Source contributions to poor atmospheric visibility in China
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© 2019 Elsevier B.V. China suffers from serious haze pollution characterized by extremely low visibility due to intensive air pollutant emissions. Designing effective visibility impairment control strategies requires quantitative measures of the contributions of different sources. In this study, a source-oriented Community Multiscale Air Quality model was applied to quantitatively determine the source contributions to visibility impairment in China in 2013. Emissions of air pollutants from seven source categories (power plants, residential sources, industries, transportation, open burning, dust, and agriculture) were separately tracked. The industrial sector dominates the visibility impairment in Beijing, Chongqing, Guangzhou, and Shanghai, contributing to 32.6–40.7% of the overall light extinction coefficient (bext). Agriculture and power sources contribute 13.0–16.7% and 12.6–14.9% to bext, respectively. The residential sector is the largest source of visibility impairment in Xi'an (39.5%). It also contributes 12.3–25.2% in Beijing, Chongqing, Guangzhou, and Shanghai. Transportation (6.3–10.2%), open burning (1.7–8.8%), and dust emission (1.0–3.6%) have relatively smaller contributions to bext in these cities. The source contributions to bext exhibit strong spatial and seasonal variations. Contributions from industrial, power, and residential sectors are higher in the North China Plain, Northeast China, and Sichuan Basin than in other regions of China. Industrial and residential emissions become the most important sources of visibility impairment in winter. In other seasons, industrial, power, and agriculture sources are important. The large spatial and seasonal variations in the sources of bext suggest that different pollutants mitigation programs should be designed for different regions and times of the year.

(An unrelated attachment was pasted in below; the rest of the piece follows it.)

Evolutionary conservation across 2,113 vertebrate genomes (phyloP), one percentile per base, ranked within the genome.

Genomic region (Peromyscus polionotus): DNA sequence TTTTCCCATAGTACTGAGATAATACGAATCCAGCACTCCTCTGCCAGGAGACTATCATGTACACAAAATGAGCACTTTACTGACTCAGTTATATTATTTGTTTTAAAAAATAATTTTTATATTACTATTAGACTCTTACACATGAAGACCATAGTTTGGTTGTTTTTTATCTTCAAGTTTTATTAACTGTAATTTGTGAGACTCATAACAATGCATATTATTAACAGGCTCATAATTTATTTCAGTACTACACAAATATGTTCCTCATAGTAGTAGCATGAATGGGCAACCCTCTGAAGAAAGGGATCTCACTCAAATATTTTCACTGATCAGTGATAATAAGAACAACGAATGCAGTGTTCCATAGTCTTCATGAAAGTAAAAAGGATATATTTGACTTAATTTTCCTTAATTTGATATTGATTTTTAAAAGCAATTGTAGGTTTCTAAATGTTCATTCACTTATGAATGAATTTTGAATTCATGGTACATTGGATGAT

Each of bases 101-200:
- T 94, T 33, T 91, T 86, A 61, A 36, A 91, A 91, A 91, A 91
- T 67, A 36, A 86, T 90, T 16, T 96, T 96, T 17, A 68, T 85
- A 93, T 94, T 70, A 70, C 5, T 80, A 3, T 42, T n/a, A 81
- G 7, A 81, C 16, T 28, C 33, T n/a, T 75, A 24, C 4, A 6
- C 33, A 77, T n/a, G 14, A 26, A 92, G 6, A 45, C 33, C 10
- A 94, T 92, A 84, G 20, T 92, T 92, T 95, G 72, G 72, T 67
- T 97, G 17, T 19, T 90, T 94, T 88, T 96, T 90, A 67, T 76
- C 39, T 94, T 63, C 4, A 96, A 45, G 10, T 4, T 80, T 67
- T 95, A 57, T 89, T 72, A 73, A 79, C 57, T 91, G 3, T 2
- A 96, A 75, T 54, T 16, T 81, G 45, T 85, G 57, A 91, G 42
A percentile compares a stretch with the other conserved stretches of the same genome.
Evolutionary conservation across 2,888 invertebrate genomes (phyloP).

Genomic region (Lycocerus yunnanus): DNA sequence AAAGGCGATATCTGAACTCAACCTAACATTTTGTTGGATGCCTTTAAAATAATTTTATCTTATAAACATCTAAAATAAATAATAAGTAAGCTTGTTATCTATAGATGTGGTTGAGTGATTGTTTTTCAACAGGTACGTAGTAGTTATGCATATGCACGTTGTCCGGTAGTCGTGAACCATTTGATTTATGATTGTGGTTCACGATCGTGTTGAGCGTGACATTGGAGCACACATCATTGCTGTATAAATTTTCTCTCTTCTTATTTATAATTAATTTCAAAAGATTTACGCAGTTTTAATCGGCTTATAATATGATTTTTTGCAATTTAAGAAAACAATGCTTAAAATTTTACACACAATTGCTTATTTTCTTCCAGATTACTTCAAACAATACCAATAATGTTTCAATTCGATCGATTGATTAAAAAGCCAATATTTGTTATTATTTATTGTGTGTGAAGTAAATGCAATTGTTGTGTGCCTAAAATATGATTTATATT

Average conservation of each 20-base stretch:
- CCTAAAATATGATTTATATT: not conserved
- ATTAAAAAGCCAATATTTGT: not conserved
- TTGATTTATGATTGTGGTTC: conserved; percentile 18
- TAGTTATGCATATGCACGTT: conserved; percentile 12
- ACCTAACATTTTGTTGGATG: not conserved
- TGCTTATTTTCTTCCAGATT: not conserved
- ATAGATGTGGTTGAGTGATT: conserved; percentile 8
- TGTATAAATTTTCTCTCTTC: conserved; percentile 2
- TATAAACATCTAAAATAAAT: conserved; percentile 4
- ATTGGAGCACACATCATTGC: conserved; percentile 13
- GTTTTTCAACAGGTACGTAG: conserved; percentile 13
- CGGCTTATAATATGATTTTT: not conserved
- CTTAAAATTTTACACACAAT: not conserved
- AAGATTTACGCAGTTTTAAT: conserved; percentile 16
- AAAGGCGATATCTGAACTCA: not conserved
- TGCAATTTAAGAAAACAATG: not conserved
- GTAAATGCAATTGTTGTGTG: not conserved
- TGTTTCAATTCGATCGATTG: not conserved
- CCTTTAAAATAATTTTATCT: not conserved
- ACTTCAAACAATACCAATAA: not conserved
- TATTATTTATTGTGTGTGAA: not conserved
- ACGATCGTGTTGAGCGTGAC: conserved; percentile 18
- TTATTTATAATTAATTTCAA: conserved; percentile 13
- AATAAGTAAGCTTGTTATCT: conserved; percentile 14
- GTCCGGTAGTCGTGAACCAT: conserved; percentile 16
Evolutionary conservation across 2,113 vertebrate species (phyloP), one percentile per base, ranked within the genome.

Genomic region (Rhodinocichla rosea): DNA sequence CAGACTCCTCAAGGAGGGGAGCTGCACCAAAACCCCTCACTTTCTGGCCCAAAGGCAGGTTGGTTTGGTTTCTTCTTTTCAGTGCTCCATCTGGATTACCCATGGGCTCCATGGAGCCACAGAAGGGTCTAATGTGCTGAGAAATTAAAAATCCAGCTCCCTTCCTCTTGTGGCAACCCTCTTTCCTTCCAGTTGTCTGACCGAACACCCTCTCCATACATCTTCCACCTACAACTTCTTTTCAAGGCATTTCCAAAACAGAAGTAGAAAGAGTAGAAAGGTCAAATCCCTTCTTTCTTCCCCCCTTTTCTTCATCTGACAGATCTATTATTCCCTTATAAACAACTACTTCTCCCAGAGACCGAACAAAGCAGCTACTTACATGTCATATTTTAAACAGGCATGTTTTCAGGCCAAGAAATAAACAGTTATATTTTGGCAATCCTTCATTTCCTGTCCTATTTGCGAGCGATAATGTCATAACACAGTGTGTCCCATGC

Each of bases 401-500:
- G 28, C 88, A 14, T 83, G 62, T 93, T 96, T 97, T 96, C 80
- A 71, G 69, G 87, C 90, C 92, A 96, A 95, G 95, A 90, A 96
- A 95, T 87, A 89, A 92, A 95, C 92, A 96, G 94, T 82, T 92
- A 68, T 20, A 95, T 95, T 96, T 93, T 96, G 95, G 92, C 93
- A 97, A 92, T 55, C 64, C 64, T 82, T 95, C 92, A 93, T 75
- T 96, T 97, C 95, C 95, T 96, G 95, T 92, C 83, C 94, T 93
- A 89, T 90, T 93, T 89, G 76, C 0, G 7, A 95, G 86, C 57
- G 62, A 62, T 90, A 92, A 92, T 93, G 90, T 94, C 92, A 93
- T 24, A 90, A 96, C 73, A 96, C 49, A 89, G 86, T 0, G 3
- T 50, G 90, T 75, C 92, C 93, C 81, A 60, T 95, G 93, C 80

author list (cited authors)
Li, X., Huang, L., Li, J., Shi, Z., Wang, Y., Zhang, H., ... Hu, J.